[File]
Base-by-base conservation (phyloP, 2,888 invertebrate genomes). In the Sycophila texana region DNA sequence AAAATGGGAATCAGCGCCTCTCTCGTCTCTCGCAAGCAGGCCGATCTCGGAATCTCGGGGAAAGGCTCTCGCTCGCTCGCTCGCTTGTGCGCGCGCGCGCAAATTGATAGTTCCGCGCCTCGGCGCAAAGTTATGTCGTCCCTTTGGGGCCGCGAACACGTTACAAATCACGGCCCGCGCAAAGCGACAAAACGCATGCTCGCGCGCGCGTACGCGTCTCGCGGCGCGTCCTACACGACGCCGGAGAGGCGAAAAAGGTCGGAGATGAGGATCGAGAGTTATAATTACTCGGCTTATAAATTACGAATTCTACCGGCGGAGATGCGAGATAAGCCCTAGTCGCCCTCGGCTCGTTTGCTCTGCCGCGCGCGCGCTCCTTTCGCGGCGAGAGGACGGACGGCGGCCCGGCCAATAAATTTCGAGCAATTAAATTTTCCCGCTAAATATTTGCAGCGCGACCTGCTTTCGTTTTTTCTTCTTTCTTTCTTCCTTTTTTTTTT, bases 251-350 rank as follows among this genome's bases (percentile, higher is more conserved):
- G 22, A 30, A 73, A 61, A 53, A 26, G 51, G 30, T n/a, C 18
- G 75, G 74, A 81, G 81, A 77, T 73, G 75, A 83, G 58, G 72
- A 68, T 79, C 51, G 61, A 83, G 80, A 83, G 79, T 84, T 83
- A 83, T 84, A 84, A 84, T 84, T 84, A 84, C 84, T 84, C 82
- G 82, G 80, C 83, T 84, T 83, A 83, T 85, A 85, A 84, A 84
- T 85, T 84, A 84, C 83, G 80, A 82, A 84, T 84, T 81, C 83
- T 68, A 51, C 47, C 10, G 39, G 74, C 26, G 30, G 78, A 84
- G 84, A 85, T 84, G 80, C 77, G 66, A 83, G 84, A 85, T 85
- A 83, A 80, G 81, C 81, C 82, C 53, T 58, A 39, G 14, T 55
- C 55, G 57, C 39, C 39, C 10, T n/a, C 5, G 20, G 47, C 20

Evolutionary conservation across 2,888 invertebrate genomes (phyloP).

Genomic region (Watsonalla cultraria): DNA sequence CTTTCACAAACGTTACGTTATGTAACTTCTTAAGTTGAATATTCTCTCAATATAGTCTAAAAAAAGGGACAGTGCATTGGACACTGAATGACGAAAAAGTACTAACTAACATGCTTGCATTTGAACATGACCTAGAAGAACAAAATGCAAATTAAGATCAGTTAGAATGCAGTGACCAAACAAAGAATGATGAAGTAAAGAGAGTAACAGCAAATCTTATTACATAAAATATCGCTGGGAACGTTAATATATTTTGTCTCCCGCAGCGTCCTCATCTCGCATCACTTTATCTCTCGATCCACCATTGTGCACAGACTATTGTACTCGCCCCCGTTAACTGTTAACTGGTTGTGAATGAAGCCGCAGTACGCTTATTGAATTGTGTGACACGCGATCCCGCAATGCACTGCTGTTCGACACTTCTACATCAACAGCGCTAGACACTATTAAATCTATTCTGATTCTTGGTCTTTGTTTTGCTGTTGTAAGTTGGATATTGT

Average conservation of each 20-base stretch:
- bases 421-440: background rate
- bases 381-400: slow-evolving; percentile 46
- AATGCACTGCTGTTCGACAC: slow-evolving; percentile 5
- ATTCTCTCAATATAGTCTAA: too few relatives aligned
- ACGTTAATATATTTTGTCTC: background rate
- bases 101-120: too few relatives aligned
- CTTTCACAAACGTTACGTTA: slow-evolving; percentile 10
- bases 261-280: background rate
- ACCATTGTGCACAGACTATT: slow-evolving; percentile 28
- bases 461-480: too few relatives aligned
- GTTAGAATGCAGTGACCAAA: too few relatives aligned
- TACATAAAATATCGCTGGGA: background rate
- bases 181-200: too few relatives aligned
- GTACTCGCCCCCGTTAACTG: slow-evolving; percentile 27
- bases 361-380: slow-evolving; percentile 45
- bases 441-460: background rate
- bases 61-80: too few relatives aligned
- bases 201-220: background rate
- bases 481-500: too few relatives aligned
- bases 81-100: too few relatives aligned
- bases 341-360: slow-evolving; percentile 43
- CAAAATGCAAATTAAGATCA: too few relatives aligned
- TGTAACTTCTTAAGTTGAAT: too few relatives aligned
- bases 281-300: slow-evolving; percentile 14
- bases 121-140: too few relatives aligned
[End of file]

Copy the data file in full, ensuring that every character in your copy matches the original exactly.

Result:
Base-by-base conservation (phyloP, 2,888 invertebrate genomes). In the Sycophila texana region DNA sequence AAAATGGGAATCAGCGCCTCTCTCGTCTCTCGCAAGCAGGCCGATCTCGGAATCTCGGGGAAAGGCTCTCGCTCGCTCGCTCGCTTGTGCGCGCGCGCGCAAATTGATAGTTCCGCGCCTCGGCGCAAAGTTATGTCGTCCCTTTGGGGCCGCGAACACGTTACAAATCACGGCCCGCGCAAAGCGACAAAACGCATGCTCGCGCGCGCGTACGCGTCTCGCGGCGCGTCCTACACGACGCCGGAGAGGCGAAAAAGGTCGGAGATGAGGATCGAGAGTTATAATTACTCGGCTTATAAATTACGAATTCTACCGGCGGAGATGCGAGATAAGCCCTAGTCGCCCTCGGCTCGTTTGCTCTGCCGCGCGCGCGCTCCTTTCGCGGCGAGAGGACGGACGGCGGCCCGGCCAATAAATTTCGAGCAATTAAATTTTCCCGCTAAATATTTGCAGCGCGACCTGCTTTCGTTTTTTCTTCTTTCTTTCTTCCTTTTTTTTTT, bases 251-350 rank as follows among this genome's bases (percentile, higher is more conserved):
- G 22, A 30, A 73, A 61, A 53, A 26, G 51, G 30, T n/a, C 18
- G 75, G 74, A 81, G 81, A 77, T 73, G 75, A 83, G 58, G 72
- A 68, T 79, C 51, G 61, A 83, G 80, A 83, G 79, T 84, T 83
- A 83, T 84, A 84, A 84, T 84, T 84, A 84, C 84, T 84, C 82
- G 82, G 80, C 83, T 84, T 83, A 83, T 85, A 85, A 84, A 84
- T 85, T 84, A 84, C 83, G 80, A 82, A 84, T 84, T 81, C 83
- T 68, A 51, C 47, C 10, G 39, G 74, C 26, G 30, G 78, A 84
- G 84, A 85, T 84, G 80, C 77, G 66, A 83, G 84, A 85, T 85
- A 83, A 80, G 81, C 81, C 82, C 53, T 58, A 39, G 14, T 55
- C 55, G 57, C 39, C 39, C 10, T n/a, C 5, G 20, G 47, C 20

Evolutionary conservation across 2,888 invertebrate genomes (phyloP).

Genomic region (Watsonalla cultraria): DNA sequence CTTTCACAAACGTTACGTTATGTAACTTCTTAAGTTGAATATTCTCTCAATATAGTCTAAAAAAAGGGACAGTGCATTGGACACTGAATGACGAAAAAGTACTAACTAACATGCTTGCATTTGAACATGACCTAGAAGAACAAAATGCAAATTAAGATCAGTTAGAATGCAGTGACCAAACAAAGAATGATGAAGTAAAGAGAGTAACAGCAAATCTTATTACATAAAATATCGCTGGGAACGTTAATATATTTTGTCTCCCGCAGCGTCCTCATCTCGCATCACTTTATCTCTCGATCCACCATTGTGCACAGACTATTGTACTCGCCCCCGTTAACTGTTAACTGGTTGTGAATGAAGCCGCAGTACGCTTATTGAATTGTGTGACACGCGATCCCGCAATGCACTGCTGTTCGACACTTCTACATCAACAGCGCTAGACACTATTAAATCTATTCTGATTCTTGGTCTTTGTTTTGCTGTTGTAAGTTGGATATTGT

Average conservation of each 20-base stretch:
- bases 421-440: background rate
- bases 381-400: slow-evolving; percentile 46
- AATGCACTGCTGTTCGACAC: slow-evolving; percentile 5
- ATTCTCTCAATATAGTCTAA: too few relatives aligned
- ACGTTAATATATTTTGTCTC: background rate
- bases 101-120: too few relatives aligned
- CTTTCACAAACGTTACGTTA: slow-evolving; percentile 10
- bases 261-280: background rate
- ACCATTGTGCACAGACTATT: slow-evolving; percentile 28
- bases 461-480: too few relatives aligned
- GTTAGAATGCAGTGACCAAA: too few relatives aligned
- TACATAAAATATCGCTGGGA: background rate
- bases 181-200: too few relatives aligned
- GTACTCGCCCCCGTTAACTG: slow-evolving; percentile 27
- bases 361-380: slow-evolving; percentile 45
- bases 441-460: background rate
- bases 61-80: too few relatives aligned
- bases 201-220: background rate
- bases 481-500: too few relatives aligned
- bases 81-100: too few relatives aligned
- bases 341-360: slow-evolving; percentile 43
- CAAAATGCAAATTAAGATCA: too few relatives aligned
- TGTAACTTCTTAAGTTGAAT: too few relatives aligned
- bases 281-300: slow-evolving; percentile 14
- bases 121-140: too few relatives aligned